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Wednesday June 11, 2014 MYT 12:00:00 AM
Wednesday June 11, 2014 MYT 8:25:37 AM
by story andphotos by amanda yeap
Neighbourhoods are usually quiet these days as residents are mostly busy at work or prefering to stay in the home.
MOST would agree that it is important to foster good ties with neighbours yet in recent times, the bond of neighbourliness has weakened in Ipoh.
Those who were interviewed by The Star said that getting to know one’s surrounding neighbours could promote beneficial relationships as well as address security issues in the neighbourhood.
Healthcare professional Alicia Chong, 46, said knowing her neighbours and exchanging contact numbers with them could do both parties some good.
“There was once my house gate was not closed and it was basically an accidental invitation for intruders to walk in.
“Thank goodness my neighbour saw it and alerted my husband so he could rush back to close the gate,” she said, adding that her neighbour kept an eye on her house while the gate was open.
On May 20, the case of a 15-year-old schoolgirl who was believed to have been gang-raped over 30 times by more than 10 men allegedly high on drugs in Ketereh, Kelantan has caused an outrage among the public.
What became even more appalling to the police was that no one in the kampung was suspicious and that the closest neighbour was merely 20m away.
Public apathy has now become a major concern because police reported that the villagers nearby were totally unaware of the drug haunt and if they had reported the problem, it would have been addressed immediately.
Chong said these days, people are not aware of their neighbourhood surroundings probably because electronic devices such as the television had kept them occupied.
“They take pleasure in these entertainment sources and stay home often, and it is probably why people are becoming more self-centered and lack sympathy as well,” she said, adding that she felt sad that such a heinous crime could befall the defenceless girl in a kampung where people would supposedly be totally aware of what was going on in their area.
She related that there is a house in her neighbourhood that has been vacant for at least 10 years.
“Sometimes, when my husband and I happen to pass by, we will try to peer in to check if there could be suspicious people lurking around the house.
“My neighbours would also share information with me if they saw any unfamiliar and unsavoury-looking characters passing by our houses so we could be on guard,” she said.
Feeling increasingly fearful for the safety of her four daughters after reading news of the gang-rape was Sarihah Daud, 43.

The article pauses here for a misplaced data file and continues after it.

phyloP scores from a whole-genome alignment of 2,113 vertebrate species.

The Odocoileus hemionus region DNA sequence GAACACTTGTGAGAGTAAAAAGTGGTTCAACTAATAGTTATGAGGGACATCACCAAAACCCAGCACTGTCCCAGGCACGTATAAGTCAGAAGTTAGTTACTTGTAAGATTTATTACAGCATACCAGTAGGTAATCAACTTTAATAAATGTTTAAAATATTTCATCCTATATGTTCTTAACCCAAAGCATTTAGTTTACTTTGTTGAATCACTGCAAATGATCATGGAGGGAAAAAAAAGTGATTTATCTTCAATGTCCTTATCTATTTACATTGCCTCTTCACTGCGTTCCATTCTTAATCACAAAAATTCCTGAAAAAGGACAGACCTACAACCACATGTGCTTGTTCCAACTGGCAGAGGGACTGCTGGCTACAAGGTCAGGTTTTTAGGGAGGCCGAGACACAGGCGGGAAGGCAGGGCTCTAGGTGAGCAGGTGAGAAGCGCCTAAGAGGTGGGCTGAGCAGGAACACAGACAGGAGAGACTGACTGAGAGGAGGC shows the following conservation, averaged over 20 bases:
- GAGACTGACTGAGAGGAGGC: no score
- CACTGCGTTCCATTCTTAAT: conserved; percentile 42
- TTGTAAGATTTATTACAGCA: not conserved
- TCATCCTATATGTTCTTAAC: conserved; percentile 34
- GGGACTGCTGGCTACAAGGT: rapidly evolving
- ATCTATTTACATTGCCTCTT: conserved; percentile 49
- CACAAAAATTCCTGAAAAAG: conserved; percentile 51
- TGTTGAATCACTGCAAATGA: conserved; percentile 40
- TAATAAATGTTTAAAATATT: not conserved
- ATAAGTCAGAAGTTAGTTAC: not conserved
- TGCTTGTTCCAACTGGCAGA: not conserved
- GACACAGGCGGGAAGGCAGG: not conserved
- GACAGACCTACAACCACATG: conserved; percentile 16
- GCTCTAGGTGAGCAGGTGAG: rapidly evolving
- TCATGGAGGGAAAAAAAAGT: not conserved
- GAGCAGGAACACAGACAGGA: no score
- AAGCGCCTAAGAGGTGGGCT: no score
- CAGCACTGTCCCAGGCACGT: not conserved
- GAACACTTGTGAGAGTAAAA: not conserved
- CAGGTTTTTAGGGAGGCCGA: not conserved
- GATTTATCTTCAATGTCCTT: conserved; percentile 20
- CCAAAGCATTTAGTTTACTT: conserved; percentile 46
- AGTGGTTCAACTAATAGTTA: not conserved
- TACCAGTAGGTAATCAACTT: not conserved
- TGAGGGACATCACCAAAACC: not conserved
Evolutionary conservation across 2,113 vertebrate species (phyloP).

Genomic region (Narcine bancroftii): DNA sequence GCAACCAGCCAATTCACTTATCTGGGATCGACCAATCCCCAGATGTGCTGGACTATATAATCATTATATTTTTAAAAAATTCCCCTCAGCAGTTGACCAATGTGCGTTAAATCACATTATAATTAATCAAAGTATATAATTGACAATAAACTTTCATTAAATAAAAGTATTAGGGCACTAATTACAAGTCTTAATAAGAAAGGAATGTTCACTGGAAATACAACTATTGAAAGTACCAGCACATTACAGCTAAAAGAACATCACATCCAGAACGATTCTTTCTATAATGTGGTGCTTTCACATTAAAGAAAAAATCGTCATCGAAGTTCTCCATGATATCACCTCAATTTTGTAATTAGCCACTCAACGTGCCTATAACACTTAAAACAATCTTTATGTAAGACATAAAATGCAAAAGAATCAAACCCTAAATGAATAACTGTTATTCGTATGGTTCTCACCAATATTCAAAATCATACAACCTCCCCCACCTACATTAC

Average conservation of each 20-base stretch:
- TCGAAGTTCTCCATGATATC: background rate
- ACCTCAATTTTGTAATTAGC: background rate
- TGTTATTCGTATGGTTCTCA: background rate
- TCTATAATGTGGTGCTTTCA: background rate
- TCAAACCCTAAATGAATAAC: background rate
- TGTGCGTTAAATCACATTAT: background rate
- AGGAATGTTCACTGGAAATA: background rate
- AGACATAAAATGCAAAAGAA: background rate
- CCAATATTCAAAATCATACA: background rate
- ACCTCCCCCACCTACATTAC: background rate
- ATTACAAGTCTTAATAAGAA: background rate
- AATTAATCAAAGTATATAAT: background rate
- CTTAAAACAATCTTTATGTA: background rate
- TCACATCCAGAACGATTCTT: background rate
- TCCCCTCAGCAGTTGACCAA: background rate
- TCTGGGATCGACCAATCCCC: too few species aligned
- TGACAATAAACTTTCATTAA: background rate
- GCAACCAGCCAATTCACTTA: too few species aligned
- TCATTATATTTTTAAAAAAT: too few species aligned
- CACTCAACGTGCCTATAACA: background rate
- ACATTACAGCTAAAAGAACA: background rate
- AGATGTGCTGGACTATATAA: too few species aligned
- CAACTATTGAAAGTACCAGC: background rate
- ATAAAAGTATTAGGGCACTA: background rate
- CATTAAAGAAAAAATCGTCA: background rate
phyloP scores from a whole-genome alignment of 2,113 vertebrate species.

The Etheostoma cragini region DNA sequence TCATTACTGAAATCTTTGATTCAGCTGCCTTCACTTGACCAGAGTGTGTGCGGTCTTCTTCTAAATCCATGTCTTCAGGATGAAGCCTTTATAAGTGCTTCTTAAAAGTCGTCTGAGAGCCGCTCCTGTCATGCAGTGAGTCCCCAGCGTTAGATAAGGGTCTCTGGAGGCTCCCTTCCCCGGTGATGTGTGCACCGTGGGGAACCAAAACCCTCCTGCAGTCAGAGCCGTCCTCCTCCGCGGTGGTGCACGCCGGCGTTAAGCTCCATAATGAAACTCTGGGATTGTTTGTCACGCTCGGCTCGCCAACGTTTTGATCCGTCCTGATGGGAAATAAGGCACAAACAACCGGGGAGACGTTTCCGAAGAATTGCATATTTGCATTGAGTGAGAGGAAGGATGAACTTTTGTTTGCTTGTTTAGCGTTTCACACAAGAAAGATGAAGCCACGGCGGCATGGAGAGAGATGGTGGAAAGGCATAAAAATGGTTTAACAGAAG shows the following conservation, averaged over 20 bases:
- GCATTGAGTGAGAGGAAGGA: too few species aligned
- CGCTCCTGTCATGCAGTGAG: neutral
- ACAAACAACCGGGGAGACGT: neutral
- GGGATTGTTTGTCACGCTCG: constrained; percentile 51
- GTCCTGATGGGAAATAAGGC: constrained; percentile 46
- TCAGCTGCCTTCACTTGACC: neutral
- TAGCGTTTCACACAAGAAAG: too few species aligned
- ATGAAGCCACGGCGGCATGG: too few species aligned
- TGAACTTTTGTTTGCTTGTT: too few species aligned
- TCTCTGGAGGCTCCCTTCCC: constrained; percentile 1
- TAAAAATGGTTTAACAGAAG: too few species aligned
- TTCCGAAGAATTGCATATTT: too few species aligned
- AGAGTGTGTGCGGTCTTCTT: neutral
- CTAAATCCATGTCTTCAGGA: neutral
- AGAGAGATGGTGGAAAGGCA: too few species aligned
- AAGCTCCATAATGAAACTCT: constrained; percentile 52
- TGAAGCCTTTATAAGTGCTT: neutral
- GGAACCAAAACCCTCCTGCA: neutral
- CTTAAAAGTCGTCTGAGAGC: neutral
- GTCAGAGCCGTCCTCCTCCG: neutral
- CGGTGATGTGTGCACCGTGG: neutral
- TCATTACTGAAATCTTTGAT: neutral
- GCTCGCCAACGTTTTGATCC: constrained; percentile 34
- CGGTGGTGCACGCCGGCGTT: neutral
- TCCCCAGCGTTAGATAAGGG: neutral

“People need to make acquaintance with their neighbours so that they could help each other in emergency situations.
“They are the first person you can contact for help if your immediate family does not stay near you,” said the clerk who lives in Gopeng with her family.
With crime cases on the rise yearly in Malaysia, she said security in the neighbourhood could be strengthened if neighbours worked with one another to identify possible crime-prone areas.
“However, times have changed.
“Back when I was young, my neighbours would often greet my family and we were free to communicate with one another.
“Now, I think whenever someone comes to the front of your house to say ‘hello’ to your children, you would probably feel suspicious and tell your children not to speak to strangers,” Sarihah told The Star.
Businessman Kelvin Koh, 45, said in residential areas where every building has built up walls, every house could be a potential crime spot, especially vacant houses.
“It is essential to bring the attention of such structures to the authorities so that steps could be taken to demolish them.
“At the very least, security volunteers or the police could patrol around the area and be on the lookout for crime too,” said the father of two who lives in Gunung Rapat.
He said people now lead a more frantic pace of life due to work, thus leading to them not caring as much as they used to about what could be happening in their neighbourhood, let alone make friends with their neighbours.
“I could only greet them and say a word or two if I happen to see them outside of the house when I am leaving for work.
“But I would make it a point to get to know them more during off days or weekends and even bring them some goodies during festive seasons such as Chinese New Year,” said Koh.
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